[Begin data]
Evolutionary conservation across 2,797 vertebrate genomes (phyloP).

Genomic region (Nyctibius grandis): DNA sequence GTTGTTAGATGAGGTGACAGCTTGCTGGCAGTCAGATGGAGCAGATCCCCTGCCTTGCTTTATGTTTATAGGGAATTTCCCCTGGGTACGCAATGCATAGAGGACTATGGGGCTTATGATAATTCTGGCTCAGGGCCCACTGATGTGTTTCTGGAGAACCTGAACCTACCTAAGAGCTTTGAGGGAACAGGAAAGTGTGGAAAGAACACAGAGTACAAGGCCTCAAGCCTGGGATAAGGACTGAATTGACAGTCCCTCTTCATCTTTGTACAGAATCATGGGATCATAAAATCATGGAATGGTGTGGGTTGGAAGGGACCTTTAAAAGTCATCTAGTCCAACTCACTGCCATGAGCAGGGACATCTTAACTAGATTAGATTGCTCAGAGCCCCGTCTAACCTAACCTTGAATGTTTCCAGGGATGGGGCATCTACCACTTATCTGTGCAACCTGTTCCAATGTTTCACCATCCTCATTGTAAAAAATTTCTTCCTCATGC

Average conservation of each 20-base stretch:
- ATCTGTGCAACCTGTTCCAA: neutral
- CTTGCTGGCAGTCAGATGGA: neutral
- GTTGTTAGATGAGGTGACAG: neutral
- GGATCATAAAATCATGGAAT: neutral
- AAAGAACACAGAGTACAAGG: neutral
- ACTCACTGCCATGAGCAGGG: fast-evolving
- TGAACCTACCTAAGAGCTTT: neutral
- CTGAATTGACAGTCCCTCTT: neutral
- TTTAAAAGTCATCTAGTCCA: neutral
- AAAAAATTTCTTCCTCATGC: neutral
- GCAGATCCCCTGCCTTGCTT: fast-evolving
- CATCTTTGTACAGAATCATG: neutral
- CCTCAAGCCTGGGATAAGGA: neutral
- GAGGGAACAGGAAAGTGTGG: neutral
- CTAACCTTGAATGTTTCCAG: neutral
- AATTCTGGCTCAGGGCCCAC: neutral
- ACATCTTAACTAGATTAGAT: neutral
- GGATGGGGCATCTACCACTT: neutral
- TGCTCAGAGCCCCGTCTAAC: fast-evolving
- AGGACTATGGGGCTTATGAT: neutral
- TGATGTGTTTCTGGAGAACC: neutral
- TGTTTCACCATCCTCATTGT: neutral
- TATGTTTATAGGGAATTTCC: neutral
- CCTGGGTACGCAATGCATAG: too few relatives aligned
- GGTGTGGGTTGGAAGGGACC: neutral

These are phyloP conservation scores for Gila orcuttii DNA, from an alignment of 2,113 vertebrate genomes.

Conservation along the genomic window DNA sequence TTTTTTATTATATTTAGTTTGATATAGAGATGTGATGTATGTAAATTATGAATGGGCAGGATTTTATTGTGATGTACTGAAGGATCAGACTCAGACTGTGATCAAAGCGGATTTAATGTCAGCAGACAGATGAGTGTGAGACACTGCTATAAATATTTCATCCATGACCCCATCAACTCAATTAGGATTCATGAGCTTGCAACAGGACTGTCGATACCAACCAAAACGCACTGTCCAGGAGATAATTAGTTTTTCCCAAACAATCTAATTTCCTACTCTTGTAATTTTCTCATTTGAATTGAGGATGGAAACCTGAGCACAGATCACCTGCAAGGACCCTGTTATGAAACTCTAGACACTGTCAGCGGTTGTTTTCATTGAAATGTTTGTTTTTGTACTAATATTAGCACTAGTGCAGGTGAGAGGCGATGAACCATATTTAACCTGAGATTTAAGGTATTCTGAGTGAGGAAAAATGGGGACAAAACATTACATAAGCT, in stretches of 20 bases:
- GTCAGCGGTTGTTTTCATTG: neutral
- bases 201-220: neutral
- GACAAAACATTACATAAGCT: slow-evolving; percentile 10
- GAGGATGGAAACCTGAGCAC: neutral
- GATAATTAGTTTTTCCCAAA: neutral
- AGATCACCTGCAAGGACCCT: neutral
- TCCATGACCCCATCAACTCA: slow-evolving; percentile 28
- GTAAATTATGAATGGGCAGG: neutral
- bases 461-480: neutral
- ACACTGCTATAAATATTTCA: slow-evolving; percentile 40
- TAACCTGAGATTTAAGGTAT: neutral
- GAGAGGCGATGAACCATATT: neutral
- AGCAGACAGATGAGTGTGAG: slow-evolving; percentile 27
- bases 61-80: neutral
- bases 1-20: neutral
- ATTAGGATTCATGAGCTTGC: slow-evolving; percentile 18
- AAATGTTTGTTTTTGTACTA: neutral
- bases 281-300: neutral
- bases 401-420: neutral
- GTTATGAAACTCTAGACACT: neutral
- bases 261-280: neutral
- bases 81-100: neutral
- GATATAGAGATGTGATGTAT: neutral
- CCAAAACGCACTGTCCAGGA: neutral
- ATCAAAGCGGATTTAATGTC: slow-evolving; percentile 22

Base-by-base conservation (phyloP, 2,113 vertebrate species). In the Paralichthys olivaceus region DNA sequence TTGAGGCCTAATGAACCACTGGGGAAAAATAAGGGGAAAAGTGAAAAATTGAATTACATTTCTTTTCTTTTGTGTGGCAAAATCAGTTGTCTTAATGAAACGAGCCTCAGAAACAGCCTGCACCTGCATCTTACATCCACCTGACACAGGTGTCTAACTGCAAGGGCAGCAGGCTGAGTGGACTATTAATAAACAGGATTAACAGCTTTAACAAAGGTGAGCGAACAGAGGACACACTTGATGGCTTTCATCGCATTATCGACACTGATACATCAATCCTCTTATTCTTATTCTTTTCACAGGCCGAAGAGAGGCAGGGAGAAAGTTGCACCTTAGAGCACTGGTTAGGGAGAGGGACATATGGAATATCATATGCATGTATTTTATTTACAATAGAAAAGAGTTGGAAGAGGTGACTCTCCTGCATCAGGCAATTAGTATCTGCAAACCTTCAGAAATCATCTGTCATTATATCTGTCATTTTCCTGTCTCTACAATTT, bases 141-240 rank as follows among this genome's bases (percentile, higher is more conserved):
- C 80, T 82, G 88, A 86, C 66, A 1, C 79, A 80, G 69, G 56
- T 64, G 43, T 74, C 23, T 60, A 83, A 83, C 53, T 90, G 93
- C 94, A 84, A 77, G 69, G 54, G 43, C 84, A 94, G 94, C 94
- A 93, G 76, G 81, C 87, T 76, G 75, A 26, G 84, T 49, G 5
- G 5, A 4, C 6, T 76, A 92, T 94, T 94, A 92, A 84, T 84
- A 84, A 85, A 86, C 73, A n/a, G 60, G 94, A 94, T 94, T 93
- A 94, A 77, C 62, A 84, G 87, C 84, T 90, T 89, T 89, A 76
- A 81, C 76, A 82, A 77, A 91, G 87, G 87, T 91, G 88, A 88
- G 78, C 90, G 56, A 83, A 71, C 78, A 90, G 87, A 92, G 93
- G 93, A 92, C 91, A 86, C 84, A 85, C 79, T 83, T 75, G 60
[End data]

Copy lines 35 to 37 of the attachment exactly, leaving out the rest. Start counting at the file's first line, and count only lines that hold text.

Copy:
- GATAATTAGTTTTTCCCAAA: neutral
- AGATCACCTGCAAGGACCCT: neutral
- TCCATGACCCCATCAACTCA: slow-evolving; percentile 28